What Does Success Really Mean to You?

I was a guest on a recent podcast and the host asked me an interesting question:

What’s my definition of success?

I actually had to step back and think about it.

For me, success has never been about money or fame – which are the obvious answers – but I’ve never actually ever thought about my own personal definition.

It’s actually a hard question.

To better understand what success is, I had to change the question around.

Instead, I asked myself this – When have I felt the most successful?

That was an easier question to answer and I could picture the exact moment.

It was the summer of 1992. It was 3 AM in the morning and I was standing watch on the bridge of a nuclear submarine in the middle of the Caribbean Sea. I was the Officer of the Deck in charge of one of the most powerful warships in the world.

There are two things I remember from that night.

First, there’s nothing like seeing the star-filled night sky at sea.

Second, there’s nothing like the feeling of achieving a dream.

There's nothing like the feeling of achieving a dream. Click To Tweet

That was the moment I felt the most successful. I had achieved something I worked hard for almost eleven years to achieve.

Let me explain.

When I first realized I wanted to be on submarines. I was in 8th grade. I was fascinated with the stories of the WWII submariners and how nuclear submarines played a critical role in the Cold War.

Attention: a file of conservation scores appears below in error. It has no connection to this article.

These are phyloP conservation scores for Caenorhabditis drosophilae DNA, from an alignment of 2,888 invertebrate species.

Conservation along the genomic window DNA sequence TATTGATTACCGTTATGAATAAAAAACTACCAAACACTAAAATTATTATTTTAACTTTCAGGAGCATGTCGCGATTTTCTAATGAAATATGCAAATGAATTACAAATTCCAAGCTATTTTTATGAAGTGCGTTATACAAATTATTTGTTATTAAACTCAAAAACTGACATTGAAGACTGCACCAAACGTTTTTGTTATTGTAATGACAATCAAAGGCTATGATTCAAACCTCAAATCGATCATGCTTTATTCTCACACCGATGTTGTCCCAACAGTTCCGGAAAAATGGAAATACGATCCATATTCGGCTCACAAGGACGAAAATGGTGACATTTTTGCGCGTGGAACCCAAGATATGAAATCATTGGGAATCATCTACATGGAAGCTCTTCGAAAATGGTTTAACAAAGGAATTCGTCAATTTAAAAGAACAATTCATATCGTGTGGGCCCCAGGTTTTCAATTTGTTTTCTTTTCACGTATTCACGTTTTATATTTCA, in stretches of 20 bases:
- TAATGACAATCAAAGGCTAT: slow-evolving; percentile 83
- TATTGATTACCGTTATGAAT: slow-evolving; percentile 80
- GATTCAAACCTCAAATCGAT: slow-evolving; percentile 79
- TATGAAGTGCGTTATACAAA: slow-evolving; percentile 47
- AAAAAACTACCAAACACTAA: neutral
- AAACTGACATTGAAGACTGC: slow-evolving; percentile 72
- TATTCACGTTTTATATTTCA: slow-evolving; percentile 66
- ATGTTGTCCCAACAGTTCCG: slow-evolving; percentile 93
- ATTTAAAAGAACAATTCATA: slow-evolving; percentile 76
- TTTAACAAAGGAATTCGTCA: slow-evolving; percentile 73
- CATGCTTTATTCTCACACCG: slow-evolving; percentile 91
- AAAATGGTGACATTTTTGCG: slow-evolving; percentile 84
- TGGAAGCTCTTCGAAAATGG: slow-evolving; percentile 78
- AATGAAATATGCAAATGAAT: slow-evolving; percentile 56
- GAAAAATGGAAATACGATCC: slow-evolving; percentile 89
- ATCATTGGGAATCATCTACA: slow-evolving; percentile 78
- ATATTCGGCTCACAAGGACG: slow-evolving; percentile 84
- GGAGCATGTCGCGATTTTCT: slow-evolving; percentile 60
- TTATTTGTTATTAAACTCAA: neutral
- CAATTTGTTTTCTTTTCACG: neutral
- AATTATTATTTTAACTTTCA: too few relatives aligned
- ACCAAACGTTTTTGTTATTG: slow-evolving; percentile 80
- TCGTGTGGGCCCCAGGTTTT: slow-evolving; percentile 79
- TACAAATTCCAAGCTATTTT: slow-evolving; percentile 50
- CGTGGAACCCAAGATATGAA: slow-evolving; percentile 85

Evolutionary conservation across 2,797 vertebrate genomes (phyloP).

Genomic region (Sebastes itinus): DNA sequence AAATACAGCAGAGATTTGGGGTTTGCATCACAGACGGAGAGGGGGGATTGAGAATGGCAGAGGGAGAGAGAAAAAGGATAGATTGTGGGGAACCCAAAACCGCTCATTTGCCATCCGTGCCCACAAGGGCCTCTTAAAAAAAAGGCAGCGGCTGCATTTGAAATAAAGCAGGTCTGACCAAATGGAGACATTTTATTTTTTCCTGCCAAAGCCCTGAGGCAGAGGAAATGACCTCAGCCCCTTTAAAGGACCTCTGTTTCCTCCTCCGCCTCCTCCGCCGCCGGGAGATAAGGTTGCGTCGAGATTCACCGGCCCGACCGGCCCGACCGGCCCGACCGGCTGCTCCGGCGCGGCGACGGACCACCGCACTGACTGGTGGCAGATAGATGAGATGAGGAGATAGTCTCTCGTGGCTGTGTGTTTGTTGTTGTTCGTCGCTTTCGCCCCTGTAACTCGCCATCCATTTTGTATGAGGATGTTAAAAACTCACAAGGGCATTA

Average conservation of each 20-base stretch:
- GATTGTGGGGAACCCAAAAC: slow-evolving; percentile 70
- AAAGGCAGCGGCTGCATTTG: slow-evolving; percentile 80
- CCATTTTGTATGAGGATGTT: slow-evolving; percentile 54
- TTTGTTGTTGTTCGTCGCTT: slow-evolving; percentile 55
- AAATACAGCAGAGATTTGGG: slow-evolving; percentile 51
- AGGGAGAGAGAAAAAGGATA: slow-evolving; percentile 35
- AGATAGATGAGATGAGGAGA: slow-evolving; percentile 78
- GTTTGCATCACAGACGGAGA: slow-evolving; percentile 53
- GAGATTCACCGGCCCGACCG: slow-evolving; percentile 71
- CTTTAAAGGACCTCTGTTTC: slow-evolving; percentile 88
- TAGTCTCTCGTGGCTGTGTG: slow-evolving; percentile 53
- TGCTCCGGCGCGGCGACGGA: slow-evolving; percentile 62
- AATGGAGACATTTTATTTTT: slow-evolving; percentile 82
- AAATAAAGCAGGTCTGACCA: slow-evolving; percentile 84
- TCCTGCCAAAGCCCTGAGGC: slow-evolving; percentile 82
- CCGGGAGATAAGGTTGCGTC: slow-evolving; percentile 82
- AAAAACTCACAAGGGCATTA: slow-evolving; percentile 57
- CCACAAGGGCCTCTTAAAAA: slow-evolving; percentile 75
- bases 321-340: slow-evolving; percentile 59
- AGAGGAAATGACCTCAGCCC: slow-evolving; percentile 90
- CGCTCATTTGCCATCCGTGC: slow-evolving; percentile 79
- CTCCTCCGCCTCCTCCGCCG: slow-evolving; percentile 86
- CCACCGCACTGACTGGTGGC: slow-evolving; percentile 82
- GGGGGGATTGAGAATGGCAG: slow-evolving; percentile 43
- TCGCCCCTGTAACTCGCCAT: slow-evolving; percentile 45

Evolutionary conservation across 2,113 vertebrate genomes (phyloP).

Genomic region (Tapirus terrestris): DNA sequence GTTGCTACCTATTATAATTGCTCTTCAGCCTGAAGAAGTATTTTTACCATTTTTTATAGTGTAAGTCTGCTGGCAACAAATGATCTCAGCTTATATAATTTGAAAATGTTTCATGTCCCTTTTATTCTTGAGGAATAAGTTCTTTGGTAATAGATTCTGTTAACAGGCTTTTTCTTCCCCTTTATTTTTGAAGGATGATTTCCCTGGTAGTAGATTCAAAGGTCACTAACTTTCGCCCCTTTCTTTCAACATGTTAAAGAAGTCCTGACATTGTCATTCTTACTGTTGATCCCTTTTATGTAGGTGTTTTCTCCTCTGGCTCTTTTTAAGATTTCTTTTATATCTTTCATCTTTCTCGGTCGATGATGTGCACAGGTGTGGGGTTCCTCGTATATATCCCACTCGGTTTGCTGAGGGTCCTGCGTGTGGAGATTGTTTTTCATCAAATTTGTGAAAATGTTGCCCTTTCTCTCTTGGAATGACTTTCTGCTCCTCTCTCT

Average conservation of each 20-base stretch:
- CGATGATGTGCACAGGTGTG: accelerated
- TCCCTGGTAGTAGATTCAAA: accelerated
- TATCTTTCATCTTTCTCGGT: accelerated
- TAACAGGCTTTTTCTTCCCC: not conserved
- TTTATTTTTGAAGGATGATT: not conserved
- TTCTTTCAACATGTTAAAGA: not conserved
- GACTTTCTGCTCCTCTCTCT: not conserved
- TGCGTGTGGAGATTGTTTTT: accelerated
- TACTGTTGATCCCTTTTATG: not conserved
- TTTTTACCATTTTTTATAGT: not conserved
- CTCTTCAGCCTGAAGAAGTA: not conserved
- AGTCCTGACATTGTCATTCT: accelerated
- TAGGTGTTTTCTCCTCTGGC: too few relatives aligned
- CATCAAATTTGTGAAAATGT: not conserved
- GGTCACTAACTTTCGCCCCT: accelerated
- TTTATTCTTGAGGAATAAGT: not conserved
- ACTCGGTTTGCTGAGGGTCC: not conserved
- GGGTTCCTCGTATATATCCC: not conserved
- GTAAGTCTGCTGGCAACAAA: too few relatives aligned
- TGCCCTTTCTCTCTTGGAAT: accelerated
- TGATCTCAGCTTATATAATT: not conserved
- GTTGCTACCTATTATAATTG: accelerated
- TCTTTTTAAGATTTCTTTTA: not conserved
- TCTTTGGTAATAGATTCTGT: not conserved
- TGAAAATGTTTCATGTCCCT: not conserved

I knew this was something I wanted to do. It was my dream to one day serve on these boats.

The problem was, I also knew I had to become technically strong if I wanted to achieve this dream.

I had to do well in High School and excel in Math and Science. I also had to get into a good Engineering School and do well enough to get accepted into the highly competitive Navy Nuclear Power Program.

Fortunately for me, perseverance and eight years of hard work were enough to get me a commission as a Naval Officer and get accepted into the Navy Nuclear Power Program. But that was just the beginning.

The year-long Nuclear Power Program was brutal. Many of my good friends were cut from the program because they couldn’t keep up with the pace. I was in over my head as well.

But I made it through.

And I persevered through submarine school and three more months of trying to get a medical waiver for an episode of kidney stones I once had in college.

But I made it through. And finally – I made it to the fleet.

Then I discovered this was just the beginning of another process. I needed to get qualified as a submarine officer before I could stand watch and achieve my dream. A process that would take almost another year.

But I made it through.

In April of 1992, I became a qualified submariner. I had the gold dolphins pinned on my chest. I had achieved my lifelong dream of becoming a submariner.

And that summer, at 3 AM in the morning, in the middle of the Caribbean Sea, doing the job I had dreamed of since I was a child – I felt the most successful.

So, what’s my definition of success?

I think it’s simple.